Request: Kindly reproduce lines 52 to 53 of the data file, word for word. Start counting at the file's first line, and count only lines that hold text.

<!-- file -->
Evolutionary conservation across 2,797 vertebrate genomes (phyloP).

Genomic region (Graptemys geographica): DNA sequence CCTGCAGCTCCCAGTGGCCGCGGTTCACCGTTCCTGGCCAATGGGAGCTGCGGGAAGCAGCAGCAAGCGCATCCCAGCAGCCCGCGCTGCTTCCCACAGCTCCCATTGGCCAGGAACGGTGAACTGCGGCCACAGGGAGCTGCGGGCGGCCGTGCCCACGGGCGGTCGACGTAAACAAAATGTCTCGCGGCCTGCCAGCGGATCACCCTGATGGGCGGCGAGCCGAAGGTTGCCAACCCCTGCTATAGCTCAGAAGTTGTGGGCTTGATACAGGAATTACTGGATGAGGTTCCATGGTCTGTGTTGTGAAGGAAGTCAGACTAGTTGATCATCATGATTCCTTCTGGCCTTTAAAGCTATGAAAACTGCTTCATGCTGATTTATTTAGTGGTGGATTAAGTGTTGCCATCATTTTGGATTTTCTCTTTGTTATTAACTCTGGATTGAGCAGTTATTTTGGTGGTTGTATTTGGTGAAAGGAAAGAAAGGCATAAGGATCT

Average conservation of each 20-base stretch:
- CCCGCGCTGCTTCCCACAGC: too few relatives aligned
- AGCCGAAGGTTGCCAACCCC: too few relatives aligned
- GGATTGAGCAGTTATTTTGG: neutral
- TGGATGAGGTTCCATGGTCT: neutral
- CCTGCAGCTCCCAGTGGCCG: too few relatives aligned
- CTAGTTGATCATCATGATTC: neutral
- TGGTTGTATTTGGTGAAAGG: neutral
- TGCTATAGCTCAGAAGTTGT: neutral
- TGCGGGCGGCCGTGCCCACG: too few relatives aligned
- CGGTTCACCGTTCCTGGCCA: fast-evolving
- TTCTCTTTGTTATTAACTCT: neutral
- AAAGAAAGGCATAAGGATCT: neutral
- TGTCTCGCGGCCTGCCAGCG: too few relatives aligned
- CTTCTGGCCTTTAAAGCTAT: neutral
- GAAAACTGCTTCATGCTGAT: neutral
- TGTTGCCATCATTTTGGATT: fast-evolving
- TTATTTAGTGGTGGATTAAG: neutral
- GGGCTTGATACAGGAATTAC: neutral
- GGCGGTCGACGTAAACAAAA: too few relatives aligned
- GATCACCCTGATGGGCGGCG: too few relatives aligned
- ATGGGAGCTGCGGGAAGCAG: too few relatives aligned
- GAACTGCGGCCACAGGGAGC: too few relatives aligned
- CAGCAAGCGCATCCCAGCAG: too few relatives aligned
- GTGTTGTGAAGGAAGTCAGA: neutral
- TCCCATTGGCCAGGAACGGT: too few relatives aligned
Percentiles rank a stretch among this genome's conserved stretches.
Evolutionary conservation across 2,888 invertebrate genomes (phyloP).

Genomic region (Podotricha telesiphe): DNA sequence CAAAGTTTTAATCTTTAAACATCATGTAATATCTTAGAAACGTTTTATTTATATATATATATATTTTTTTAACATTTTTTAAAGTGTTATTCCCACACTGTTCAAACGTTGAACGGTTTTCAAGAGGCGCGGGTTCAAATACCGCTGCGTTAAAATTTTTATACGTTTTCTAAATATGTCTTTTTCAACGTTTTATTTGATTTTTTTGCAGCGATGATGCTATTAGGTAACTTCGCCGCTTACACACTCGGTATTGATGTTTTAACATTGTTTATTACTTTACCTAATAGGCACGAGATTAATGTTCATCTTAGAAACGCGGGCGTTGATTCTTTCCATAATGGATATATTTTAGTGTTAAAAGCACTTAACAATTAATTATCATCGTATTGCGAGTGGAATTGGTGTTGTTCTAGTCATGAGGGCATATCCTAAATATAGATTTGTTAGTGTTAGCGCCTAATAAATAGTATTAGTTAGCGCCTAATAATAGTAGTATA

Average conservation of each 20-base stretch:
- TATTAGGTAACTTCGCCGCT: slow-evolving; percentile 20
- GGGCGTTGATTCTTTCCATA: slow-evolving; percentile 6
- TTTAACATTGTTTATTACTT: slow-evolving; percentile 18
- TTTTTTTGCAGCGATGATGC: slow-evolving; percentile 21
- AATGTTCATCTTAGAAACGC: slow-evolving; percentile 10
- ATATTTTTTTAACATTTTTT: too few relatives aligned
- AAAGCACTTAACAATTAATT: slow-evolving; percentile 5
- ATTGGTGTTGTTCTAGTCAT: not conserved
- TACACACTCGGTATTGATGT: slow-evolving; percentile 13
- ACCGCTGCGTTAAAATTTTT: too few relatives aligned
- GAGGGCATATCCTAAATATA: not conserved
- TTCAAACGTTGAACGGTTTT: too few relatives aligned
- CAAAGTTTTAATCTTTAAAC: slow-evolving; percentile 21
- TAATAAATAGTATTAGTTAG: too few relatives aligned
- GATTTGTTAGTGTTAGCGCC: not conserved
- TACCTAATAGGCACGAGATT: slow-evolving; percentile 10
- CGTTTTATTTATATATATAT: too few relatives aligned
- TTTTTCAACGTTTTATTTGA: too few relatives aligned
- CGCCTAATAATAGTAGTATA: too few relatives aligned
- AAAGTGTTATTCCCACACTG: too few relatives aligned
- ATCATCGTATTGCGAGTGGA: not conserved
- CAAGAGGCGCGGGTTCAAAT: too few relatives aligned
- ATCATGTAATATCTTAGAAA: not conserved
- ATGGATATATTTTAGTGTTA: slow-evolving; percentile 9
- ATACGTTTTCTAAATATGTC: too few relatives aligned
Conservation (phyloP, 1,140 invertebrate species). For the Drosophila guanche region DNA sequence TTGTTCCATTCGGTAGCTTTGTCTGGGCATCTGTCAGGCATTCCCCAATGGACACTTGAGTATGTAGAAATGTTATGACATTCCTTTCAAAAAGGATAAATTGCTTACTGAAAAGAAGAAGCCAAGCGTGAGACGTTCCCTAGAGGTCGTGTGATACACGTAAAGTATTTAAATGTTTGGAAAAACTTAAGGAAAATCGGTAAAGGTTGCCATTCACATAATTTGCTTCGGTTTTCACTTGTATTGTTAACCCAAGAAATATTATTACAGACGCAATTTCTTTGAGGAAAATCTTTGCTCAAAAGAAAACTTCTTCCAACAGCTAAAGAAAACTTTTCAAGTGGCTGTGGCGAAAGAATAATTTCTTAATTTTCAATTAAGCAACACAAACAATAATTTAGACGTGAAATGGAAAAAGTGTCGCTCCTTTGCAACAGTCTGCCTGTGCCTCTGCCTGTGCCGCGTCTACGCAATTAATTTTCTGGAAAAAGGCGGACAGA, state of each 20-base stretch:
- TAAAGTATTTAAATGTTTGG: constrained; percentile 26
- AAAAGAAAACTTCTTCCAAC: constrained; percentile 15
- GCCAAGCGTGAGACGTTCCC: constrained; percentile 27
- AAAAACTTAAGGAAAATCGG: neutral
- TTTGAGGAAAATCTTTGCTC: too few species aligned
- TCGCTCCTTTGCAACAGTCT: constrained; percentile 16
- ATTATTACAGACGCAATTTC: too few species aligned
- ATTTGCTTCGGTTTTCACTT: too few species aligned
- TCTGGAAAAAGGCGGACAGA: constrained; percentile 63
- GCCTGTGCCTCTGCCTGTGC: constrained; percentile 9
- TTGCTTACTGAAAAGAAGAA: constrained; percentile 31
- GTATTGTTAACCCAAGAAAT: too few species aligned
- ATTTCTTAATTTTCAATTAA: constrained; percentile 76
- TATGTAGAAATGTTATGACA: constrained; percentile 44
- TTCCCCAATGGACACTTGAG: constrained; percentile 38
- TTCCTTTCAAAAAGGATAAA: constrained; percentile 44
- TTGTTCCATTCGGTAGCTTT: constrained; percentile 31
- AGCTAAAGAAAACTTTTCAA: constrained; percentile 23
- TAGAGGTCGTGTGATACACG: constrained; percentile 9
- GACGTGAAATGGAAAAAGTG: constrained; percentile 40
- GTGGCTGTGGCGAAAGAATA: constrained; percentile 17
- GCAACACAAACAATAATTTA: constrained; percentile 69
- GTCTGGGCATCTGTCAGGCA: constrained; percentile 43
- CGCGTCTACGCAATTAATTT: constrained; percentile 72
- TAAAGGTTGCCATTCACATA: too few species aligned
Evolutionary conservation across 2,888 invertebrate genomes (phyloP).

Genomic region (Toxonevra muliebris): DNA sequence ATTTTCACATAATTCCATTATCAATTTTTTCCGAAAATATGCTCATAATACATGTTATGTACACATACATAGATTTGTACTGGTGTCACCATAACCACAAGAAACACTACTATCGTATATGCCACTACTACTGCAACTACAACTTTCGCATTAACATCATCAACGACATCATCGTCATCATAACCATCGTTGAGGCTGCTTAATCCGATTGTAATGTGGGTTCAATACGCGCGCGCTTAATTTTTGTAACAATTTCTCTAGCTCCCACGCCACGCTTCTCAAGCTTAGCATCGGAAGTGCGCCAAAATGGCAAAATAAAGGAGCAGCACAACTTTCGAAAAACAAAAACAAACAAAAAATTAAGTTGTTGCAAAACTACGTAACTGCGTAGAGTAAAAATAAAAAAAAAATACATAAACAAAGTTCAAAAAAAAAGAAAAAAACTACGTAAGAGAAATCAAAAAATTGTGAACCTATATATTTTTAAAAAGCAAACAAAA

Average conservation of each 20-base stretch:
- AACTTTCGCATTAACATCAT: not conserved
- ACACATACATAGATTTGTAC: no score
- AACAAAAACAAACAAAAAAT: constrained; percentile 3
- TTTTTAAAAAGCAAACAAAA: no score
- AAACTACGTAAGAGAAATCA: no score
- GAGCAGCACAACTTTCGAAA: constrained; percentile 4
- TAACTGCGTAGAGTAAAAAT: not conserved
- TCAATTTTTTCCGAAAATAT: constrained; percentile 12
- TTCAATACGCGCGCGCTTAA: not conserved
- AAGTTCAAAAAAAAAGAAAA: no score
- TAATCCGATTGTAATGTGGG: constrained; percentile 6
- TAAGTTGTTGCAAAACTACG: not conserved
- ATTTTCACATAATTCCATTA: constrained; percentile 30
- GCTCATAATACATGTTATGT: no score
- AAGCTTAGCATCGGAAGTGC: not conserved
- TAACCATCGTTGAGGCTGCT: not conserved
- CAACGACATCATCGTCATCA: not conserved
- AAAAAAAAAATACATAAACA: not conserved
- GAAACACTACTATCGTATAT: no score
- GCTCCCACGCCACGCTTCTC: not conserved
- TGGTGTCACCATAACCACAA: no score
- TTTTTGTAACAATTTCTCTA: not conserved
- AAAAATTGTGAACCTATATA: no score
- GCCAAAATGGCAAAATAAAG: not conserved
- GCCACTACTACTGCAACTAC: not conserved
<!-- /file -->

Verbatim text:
- AAAGTGTTATTCCCACACTG: too few relatives aligned
- ATCATCGTATTGCGAGTGGA: not conserved